Travelers aboard Southwest will still be able to practice social distancing onboard Thanksgiving holiday flights.
The airline announced this week that it will continue to block off middle seats in airplane cabins through at least Nov. 30.
Although Southwest cabins feature an open-seating arrangement where passengers choose their own seats, the airline has limited the number of seats on each flight sold to promote easier social distancing in the cabin. The empty middle seat policy was due to expire at the end of October.
"As we transition into autumn and the upcoming Thanksgiving holiday season, we want Southwest Customers to have the confidence of knowing that middle seats will remain open through Nov. 30 to accommodate their fall travel plans," Ryan Green, Southwest’s Senior Vice President and Chief Marketing Officer, said in a statement. "Southwest has been operating flights with middle seats open throughout the summer and has added thousands of flights to in-demand destinations to provide extra seats for on-board physical distancing and added comfort."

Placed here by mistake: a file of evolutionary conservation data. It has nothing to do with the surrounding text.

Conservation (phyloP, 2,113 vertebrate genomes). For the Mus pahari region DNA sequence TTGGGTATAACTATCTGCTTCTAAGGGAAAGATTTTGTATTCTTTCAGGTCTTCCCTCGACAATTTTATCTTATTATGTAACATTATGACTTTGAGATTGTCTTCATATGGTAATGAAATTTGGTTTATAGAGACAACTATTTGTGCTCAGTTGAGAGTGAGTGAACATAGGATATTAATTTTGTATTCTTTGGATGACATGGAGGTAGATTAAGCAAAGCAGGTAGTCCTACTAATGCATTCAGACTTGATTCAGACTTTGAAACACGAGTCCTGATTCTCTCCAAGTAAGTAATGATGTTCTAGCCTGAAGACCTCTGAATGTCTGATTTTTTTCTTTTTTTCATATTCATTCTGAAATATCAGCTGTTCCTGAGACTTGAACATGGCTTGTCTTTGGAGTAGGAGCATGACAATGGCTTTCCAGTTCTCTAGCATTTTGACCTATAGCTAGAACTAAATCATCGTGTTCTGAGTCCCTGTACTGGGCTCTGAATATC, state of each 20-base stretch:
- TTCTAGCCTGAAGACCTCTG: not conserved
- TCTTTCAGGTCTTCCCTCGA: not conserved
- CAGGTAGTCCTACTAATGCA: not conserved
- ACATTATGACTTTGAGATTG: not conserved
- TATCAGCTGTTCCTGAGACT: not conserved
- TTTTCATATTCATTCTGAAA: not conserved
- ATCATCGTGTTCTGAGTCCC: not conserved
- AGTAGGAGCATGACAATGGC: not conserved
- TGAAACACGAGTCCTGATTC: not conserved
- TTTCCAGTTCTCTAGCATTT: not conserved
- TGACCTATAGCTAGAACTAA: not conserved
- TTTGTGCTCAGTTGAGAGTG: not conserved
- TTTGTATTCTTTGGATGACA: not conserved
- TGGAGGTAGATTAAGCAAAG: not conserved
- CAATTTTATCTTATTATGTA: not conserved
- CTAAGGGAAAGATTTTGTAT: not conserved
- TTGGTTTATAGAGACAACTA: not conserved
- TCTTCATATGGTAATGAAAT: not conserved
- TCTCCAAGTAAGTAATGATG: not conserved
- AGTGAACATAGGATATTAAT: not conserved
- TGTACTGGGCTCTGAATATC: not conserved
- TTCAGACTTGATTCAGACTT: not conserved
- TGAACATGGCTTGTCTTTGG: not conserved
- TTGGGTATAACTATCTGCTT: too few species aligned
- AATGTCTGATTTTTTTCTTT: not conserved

The airline has implemented several other safety precautions to help combat the spread of COVID-19 during air travel. Physical distancing markers have been placed throughout Southwest spaces in the airport. And the boarding process is completed in small groups, cutting back on passenger-to-passenger contact.
Southwest will also continue its policy of requiring face masks to be worn in the airport and on the airplane. Airplane cabins are cleaned and disinfected both every night and between flights, although the cleaning procedure has changed over the past few months as the airline reintroduces more flights to its schedule after the COVID shutdown.
Delta Air Lines will also continue its seat blocking policy, blocking off middle seats in the cabin through Jan. 6, 2021, according to the airline’s website. Both American and United have already lifted their middle seat block policies.
Cailey Rizzo is a contributing writer for Travel + Leisure, currently based in Brooklyn. When in a new city, she's usually out to discover under-the-radar art, culture, and secondhand stores. No matter her location, you can find her on Twitter, on Instagram or at caileyrizzo.com.
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